The Baby Name Damita

Damita Jo, 1952, singer
© 1952 Jet

The name Damita first appeared in the SSA’s baby name dataset in 1950:

  • 1953: 33 baby girls named Damita
  • 1952: 7 baby girls named Damita
  • 1951: 18 baby girls named Damita
  • 1950: 5 baby girls named Damita [debut]
  • 1949: unlisted

It saw peak usage in the early ’60s:

  • 1963: 74 baby girls named Damita
  • 1962: 102 baby girls named Damita
  • 1961: 117 baby girls named Damita [peak]
  • 1960: 49 baby girls named Damita
  • 1959: 20 baby girls named Damita

(In fact, the name Damita would have entered the top 1,000 in 1961 if the six-way tie between Barrie, Callie, Damita, Freida, Staci, and Tonda — ranked 1,000th through 1,005th — hadn’t included a B-name and a C-name. As it happened, only Barrie made the cut and Damita technically ended up in 1,002nd place.)

So what was the influence?

Singer Damita Jo DeBlanc, born in Texas in 1930 and known simply as “Damita Jo” for most of her decades-long career.

Though she was most successful during the early ’60s — her highest-charting songs were 1960’s “I’ll Save the Last Dance for You” and 1961’s “I’ll Be There” — her first solo singles (like “Believe Me” and “Anytime, Anyplace, Anywhere”) were released in 1950 and 1951, and she spent the rest of the ’50s performing and recording with the R&B group Steve Gibson & the Red Caps. She also appeared on, and won, an episode of the TV talent show Chance of a Lifetime in 1952.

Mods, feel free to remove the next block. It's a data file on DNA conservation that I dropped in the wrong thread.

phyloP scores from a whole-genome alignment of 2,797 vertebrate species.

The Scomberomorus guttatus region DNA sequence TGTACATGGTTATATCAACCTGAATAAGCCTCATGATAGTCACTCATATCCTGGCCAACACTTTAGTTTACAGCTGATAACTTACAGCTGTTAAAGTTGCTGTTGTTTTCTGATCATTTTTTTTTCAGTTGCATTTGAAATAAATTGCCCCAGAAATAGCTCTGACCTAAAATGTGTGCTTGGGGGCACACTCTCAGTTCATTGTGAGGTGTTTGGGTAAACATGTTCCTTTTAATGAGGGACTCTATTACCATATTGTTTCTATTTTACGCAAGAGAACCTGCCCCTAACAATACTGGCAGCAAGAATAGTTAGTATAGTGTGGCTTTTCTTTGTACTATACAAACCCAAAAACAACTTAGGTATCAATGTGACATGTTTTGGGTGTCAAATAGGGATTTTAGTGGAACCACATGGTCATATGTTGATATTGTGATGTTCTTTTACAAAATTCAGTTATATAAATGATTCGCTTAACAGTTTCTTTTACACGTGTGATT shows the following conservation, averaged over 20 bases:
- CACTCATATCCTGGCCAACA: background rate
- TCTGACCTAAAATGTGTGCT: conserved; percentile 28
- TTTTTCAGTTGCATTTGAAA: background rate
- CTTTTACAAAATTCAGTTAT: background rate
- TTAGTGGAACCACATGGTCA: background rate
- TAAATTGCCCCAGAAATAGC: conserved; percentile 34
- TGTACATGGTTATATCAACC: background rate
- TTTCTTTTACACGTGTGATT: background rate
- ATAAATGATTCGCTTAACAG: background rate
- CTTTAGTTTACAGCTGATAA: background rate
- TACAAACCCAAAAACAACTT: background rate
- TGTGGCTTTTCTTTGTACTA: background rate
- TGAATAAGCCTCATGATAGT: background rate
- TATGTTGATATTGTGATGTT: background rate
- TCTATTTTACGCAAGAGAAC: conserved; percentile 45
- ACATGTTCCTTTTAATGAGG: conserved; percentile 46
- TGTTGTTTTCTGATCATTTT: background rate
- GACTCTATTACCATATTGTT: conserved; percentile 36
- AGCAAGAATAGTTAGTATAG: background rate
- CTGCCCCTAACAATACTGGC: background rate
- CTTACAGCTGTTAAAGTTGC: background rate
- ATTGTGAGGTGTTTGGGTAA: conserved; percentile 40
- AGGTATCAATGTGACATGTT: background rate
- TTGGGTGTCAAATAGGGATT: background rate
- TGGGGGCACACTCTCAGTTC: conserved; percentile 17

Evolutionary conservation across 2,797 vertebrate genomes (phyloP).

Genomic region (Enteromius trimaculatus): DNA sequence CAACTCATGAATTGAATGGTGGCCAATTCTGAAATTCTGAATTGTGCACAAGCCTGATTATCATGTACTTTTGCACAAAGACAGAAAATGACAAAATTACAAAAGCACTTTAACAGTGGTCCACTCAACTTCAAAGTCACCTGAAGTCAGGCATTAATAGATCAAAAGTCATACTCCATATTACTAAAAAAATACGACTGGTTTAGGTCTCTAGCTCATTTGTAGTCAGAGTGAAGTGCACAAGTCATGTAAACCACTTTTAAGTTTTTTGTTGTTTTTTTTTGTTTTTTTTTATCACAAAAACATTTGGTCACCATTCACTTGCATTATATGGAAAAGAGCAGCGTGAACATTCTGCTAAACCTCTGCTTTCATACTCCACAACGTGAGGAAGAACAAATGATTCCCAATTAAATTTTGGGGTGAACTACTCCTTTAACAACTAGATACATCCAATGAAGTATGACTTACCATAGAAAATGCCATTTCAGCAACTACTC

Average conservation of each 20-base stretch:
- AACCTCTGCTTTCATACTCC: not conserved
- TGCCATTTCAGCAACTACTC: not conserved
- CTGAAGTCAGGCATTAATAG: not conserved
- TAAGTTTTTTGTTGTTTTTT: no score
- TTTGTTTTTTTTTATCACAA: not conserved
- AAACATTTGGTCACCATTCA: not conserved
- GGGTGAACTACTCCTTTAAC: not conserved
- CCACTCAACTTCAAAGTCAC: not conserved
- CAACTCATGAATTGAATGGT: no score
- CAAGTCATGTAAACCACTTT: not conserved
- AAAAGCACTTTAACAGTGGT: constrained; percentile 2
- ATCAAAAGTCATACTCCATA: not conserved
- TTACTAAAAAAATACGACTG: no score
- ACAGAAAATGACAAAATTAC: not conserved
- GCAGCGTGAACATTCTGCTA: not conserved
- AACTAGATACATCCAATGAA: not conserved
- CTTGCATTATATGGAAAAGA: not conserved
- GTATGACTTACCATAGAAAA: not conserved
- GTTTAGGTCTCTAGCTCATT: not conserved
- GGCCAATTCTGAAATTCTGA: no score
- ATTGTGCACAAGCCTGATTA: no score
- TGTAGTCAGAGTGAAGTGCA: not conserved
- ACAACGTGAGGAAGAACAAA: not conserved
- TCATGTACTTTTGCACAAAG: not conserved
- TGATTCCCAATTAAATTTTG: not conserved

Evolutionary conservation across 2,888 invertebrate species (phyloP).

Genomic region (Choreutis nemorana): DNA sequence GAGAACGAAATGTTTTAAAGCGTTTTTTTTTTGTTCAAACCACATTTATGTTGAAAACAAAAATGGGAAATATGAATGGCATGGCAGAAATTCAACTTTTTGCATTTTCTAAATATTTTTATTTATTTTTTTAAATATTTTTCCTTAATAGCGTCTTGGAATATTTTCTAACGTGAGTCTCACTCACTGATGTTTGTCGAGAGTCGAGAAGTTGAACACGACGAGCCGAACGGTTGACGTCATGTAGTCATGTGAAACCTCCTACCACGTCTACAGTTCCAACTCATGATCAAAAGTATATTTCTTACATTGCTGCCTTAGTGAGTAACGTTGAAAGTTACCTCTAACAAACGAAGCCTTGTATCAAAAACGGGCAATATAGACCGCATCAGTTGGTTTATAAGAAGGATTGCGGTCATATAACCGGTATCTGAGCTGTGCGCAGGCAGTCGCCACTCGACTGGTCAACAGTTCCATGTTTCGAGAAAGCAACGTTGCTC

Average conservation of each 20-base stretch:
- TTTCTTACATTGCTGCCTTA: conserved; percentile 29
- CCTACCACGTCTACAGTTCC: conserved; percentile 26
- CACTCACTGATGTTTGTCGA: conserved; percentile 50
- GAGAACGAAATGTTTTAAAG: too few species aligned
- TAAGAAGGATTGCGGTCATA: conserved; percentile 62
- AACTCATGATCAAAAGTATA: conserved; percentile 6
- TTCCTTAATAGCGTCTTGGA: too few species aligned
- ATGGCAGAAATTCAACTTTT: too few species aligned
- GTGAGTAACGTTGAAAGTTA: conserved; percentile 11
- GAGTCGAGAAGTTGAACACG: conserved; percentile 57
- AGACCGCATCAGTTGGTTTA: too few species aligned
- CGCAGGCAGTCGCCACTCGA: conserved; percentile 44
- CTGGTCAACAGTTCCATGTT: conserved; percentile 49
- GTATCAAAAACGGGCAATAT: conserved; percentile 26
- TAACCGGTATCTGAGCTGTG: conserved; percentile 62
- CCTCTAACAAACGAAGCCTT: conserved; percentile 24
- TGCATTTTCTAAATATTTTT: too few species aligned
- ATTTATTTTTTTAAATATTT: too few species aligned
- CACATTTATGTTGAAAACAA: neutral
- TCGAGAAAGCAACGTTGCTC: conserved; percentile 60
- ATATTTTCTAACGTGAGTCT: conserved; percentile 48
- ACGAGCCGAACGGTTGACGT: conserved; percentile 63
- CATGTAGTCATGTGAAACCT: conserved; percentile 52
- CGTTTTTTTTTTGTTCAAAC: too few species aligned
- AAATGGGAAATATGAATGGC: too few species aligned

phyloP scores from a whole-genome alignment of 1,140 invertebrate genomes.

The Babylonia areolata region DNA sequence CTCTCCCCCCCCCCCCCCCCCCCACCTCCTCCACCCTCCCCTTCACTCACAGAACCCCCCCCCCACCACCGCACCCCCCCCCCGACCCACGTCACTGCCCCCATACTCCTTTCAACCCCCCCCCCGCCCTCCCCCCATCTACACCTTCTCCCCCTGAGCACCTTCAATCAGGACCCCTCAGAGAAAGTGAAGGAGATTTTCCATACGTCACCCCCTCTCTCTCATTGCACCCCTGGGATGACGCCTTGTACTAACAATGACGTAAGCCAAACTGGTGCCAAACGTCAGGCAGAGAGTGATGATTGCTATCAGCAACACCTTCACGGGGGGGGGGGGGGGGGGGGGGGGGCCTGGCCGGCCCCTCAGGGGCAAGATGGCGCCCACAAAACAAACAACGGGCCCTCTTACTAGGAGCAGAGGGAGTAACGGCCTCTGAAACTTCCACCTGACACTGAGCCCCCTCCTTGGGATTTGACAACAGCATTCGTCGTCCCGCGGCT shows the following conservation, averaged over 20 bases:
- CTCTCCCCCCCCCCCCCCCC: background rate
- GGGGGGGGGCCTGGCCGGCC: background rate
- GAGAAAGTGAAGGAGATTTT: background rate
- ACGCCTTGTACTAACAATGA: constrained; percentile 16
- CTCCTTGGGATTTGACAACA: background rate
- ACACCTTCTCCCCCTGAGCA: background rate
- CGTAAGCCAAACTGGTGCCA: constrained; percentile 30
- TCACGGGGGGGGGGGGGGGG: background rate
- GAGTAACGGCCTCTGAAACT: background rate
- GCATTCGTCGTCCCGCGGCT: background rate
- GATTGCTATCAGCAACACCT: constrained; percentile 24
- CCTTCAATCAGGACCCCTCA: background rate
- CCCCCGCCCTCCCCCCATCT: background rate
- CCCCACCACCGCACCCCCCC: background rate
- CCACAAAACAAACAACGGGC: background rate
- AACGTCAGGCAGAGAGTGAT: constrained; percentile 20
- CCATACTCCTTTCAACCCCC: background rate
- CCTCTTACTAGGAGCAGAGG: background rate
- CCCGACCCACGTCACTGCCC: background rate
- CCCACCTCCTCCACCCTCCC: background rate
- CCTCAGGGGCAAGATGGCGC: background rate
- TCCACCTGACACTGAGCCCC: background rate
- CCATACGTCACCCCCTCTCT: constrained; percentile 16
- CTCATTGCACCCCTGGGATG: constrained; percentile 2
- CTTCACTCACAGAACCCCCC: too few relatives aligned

In 1960, Jet magazine defined Damita Jo DeBlanc’s name as meaning “little lady of white” in “French and Spanish.”

My wild guess is that she was named after French-born movie star Lili Damita, whose Hollywood career began in the late ’20s. The Spanish word damita does indeed mean “little lady,” but Lili Damita’s claim that it was a nickname given to her by King Alfonso XIII of Spain is harder to prove.

damita jo, janet jackson, 2004Speaking of namesakes, several of Damita Jo’s namesakes became famous in their own right. There’s Damita Jo Freeman (b. 1953), the memorable Soul Train dancer. There’s Damita Jo Nicholson (b. 1953), “Miss Miami Beach 1972.” And, most notable of all, there’s singer/actress Janet Damita Jo Jackson (b. 1966) – yes, Michael’s sister. Janet even put out an album called “Damita Jo” in 2004 — the year of her infamous wardrobe malfunction.

Do you like the name Damita?

Sources:

Image: Cover of Jet from July 24, 1952

The 1951 Uptick in Dagmars

© 1951 Life